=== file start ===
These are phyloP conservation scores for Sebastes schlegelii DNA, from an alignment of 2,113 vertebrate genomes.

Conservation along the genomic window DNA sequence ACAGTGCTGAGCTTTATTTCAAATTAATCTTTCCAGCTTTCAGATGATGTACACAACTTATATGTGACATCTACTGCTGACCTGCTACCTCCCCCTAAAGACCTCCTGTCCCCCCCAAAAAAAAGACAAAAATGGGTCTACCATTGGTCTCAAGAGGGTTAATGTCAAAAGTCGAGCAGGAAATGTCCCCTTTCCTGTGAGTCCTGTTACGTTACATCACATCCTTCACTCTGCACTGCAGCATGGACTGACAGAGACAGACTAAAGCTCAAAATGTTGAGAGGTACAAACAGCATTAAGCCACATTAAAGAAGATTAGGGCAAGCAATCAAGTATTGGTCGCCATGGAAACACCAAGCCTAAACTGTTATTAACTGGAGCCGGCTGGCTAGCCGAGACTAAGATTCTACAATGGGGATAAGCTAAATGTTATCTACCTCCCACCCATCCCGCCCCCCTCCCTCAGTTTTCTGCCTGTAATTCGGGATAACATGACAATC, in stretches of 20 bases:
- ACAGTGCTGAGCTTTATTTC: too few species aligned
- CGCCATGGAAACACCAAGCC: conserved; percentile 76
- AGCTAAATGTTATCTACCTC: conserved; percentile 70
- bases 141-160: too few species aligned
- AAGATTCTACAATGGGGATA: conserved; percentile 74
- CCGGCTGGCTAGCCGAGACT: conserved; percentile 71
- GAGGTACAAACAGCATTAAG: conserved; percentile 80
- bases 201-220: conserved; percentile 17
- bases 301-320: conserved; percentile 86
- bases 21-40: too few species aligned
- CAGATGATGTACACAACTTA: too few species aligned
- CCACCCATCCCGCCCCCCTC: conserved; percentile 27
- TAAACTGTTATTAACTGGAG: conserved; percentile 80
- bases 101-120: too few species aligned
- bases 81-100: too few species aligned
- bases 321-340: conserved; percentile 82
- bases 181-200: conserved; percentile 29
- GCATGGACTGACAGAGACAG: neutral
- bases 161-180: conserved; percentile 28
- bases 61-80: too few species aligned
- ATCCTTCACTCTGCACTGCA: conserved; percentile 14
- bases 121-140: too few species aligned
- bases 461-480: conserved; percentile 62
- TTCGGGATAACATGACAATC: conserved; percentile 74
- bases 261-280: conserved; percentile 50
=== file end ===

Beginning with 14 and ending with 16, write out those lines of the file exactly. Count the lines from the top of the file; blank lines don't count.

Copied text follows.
- CCACCCATCCCGCCCCCCTC: conserved; percentile 27
- TAAACTGTTATTAACTGGAG: conserved; percentile 80
- bases 101-120: too few species aligned